WASHINGTON: As the Japanese reacted vigorously today to North Korea’s firing of a missile over the northern island of Hokkaido, the head of the Air Force’s Air Command and Staff College argued in an article that the possession of nuclear weapons is actually helping to restrain Kim Jong-un’ s actions.
In his article, James Forsyth, dean of the Air Force college at Maxwell AFB, argues that, “the socialization effects of nuclear weapons were on display between North Korea and the United States, and despite the rhetoric from both sides, each took steps to clarify positions and prevent war. The United States’ willingness to seek help from its rival China only underscores how far states are willing to go to avoid a nuclear confrontation.” He seems to be referring to Kim’s decision not to launch missiles near Guam. This appears to be what Trump was alluding to when he said a week ago: “But Kim Jong-un, I respect the fact that he is beginning to respect us.”
The Forsyth article, in the Air Force’s Strategic Studies Quarterly, offers this description of how what we might call nuclear socialization occurs:
“In short, nuclear weapons deter and dissuade statesmen from behaving recklessly,” Forsyth writes. “In the game of international politics, few things create more tension among states than the fear of annihilation. Because nuclear weapons produce this fear faster than anything else on the planet does, they ‘motivate and shape’ state behavior or draw members of a group into conformity with ‘the tensions their interactions produce.’ In this sense, nuclear weapons restrain the behavior of nuclear leaders, making them cautious, regardless of which states we are talking about or how many weapons they might possess.”
Meanwhile, the latest North Korean missile launch prompted Japanese Prime Minister Abe to call the launch an “unprecedented and grave threat” to his country. He spoke with President Trump for 40 minutes and they decided to call for yet another emergency meeting of the UN Security Council.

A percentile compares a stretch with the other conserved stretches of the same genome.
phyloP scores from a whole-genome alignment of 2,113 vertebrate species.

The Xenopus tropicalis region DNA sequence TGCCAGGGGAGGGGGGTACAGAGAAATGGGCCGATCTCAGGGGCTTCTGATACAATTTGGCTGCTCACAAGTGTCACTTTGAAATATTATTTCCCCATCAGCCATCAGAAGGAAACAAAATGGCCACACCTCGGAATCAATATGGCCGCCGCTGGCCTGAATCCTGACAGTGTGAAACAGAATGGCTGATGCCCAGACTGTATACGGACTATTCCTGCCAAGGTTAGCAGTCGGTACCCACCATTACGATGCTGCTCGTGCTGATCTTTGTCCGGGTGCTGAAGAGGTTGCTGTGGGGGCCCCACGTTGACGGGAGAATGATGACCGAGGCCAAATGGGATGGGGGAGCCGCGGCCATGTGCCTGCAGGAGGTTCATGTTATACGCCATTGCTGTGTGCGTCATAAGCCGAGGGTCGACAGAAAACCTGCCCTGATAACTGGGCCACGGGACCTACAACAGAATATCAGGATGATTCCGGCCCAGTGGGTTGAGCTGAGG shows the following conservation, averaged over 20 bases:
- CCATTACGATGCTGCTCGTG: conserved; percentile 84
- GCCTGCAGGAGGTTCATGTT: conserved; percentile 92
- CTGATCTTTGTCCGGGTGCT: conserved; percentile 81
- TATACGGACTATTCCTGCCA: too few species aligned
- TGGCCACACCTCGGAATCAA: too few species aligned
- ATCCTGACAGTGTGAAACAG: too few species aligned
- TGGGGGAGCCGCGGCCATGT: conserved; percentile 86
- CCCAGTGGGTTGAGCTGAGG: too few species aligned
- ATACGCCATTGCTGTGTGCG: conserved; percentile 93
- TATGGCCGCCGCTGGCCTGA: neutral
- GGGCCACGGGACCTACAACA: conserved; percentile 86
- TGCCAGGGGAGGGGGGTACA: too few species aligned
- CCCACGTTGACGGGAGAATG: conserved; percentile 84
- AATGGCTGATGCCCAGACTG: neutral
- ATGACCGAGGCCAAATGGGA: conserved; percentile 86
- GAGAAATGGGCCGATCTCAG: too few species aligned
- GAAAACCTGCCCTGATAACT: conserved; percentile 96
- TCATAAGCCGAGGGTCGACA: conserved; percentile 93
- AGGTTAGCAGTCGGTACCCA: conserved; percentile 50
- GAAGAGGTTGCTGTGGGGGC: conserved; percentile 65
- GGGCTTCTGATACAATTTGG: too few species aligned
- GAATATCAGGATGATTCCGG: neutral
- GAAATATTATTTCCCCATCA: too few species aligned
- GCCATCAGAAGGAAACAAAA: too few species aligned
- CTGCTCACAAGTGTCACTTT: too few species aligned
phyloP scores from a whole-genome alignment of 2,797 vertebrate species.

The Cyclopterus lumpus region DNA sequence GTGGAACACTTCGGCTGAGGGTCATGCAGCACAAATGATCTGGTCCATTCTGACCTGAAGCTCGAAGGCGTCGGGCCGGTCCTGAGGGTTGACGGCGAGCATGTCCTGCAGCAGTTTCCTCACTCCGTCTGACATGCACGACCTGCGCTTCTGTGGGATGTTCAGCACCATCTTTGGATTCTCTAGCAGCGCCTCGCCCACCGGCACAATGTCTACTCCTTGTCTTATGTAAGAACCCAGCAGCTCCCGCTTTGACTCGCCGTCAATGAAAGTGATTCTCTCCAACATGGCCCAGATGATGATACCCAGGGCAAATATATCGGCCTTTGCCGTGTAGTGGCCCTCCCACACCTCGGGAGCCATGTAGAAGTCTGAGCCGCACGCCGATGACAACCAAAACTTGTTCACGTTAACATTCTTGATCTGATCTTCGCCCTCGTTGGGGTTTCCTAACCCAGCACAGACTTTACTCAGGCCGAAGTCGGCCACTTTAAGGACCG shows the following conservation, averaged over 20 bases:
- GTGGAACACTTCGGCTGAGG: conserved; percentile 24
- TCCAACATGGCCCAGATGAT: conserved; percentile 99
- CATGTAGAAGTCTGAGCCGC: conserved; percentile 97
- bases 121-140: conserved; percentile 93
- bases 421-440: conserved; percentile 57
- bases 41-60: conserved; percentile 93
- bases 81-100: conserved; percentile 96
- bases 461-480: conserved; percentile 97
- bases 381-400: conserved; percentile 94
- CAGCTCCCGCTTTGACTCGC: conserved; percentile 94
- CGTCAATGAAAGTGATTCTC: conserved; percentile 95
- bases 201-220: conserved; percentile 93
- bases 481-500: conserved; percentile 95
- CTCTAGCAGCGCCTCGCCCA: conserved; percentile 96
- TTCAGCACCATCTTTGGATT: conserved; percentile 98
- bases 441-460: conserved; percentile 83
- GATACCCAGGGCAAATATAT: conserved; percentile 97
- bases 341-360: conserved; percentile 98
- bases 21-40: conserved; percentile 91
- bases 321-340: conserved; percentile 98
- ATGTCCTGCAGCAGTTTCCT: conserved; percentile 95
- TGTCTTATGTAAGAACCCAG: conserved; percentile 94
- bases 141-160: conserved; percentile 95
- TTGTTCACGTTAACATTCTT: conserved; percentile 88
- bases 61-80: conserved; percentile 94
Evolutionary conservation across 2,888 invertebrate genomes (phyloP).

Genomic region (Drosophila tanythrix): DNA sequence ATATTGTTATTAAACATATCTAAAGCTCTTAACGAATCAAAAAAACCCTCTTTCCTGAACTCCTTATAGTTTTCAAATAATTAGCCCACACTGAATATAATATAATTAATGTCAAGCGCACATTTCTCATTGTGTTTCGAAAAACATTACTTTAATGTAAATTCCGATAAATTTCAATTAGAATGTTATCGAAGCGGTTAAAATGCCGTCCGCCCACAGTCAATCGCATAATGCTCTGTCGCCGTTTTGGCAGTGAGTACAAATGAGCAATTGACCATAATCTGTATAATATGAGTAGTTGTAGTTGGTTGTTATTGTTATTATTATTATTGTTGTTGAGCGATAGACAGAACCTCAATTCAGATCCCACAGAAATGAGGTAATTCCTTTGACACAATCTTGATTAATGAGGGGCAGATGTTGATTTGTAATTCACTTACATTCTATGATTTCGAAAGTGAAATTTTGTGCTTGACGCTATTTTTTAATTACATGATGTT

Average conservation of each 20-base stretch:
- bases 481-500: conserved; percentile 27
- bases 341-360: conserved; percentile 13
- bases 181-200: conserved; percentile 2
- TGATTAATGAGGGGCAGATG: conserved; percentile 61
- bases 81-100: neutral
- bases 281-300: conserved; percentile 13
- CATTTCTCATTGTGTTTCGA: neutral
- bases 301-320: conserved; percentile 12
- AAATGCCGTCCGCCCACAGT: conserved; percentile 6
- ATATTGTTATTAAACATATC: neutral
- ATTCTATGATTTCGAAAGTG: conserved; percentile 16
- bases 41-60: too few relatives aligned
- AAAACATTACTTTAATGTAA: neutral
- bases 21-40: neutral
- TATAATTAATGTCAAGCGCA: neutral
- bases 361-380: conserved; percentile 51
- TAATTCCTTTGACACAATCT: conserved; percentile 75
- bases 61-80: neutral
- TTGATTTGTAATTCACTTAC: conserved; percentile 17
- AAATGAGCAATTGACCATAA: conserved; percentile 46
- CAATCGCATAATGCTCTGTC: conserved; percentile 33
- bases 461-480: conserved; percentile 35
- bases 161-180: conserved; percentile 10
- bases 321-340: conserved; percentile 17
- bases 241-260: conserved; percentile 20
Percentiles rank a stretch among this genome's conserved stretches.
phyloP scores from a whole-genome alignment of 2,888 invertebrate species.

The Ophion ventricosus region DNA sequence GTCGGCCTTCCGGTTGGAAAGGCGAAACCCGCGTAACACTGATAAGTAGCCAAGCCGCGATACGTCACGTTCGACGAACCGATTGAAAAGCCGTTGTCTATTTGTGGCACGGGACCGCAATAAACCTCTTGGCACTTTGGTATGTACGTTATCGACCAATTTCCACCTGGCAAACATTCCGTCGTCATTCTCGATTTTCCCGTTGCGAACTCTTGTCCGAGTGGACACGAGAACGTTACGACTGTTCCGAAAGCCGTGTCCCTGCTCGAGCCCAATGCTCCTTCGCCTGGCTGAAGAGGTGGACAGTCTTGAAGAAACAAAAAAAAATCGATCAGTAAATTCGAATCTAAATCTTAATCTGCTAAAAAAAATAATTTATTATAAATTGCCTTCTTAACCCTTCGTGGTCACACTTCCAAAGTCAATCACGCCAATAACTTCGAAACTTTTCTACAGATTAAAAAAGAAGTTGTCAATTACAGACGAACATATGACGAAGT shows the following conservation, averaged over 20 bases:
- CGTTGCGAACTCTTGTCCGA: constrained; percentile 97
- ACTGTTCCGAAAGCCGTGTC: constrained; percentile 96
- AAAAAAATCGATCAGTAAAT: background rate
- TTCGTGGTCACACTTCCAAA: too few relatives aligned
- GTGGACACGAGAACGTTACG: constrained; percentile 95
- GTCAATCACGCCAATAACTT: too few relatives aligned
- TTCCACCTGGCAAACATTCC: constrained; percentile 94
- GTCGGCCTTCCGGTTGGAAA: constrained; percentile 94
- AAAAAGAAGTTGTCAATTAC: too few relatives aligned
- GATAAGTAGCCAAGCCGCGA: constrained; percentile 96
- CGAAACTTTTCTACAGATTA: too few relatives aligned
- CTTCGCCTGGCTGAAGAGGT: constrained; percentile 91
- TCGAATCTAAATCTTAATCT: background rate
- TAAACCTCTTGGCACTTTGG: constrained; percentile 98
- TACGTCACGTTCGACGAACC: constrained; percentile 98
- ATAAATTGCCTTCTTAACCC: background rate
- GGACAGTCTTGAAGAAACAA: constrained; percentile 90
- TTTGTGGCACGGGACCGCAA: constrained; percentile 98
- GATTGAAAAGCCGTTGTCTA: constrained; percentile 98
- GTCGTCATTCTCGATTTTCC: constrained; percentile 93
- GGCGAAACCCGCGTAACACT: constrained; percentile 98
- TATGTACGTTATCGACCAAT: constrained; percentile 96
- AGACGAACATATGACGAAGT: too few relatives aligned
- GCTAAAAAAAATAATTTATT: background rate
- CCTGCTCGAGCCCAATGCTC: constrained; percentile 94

Last week, I spoke with Dean Cheng, the Heritage Foundation’s highly capable expert on China and the Koreas about what could be done to achieve the stated international goal of stripping North Korea of nuclear weapons. He pointed to the highly symbolic act of China inviting Chairman of the Joint Chiefs Gen. Joseph Dunford to visit the command that deals with North Korea. during his recent trip to the Peoples Republic of China. We don’t know if Dunforth actually went to the border, but the idea of him peering through powerful military binoculars across the Yalu River, surrounded by senior Chinese commanders, is certainly an evocative one.
After the missile flew over Hokkaido today, President Trump announced “all options are on the table,” a usefully vague but threatening claim. Whether North Korea pays much attention after Trump’s claim after his “fire and fury” comments awaits Kim’s actions.
When I asked Cheng what specific actions the United States could take to get North Korea to give up its nuclear weapons he offered a few. First, impose sanctions against Chinese and Russian companies that engage in nuclear- and missile-related business with Pyongyang.
Perhaps most intriguing, he suggested cutting the cables that connect North Korea to the Internet. “Why haven’t we pressured the Chinese to stop allowing North Korea to access the Internet,” he asked. But Cheng also said Russia has much to answer for, something we have heard little about when North Korea is discussed.
“There is a fifth player in all of this, the Russians. And everybody forgets the Russians. They are back to their habits of playing spoiler,” Cheng said. “If you’re Russian you’ve got to love this. You give a small amount of food aid to North Korea and you pry them away a bit from China and that ticks off the U.S. and Japan.”
Meanwhile, the depressing truth is that the people of North Korea — whether from fear, love of country or hopelessness — have shown no inclination to abandon the Kim family business known as North Korea. Even during the terrible famine of the late 1990s, which claimed at least half-million lives out of a population of 22 million, few North Koreans sought sanctuary either in China or in South Korea. Instead, they stayed home and died or starved, as Cheng noted. That leaves us a pudgy 30-something leader who has successfully ramped up both his nuclear weapons and his ICBM program, read our red lines and made a mockery of them.
Will South Korea and Japan, historic enemies, agree to work more closely and prod China to act lest they begin to counterbalance China’s influence in the region? Does the international community continue to go its separate ways, agreeing that a nuclear North Korea with ICBMs is a major worry but not take actions that change Kim’s behavior? Will nuclear weapons “socialize” North Korea in the face of existential doom? The view of the North Korea intelligence office for the Director of National Intelligence remains authoritative. Markus Garlauskas, the North Korea officer for the Director of National Intelligence, said in late July that Kim wouldn’t give up his nukes “at any price.”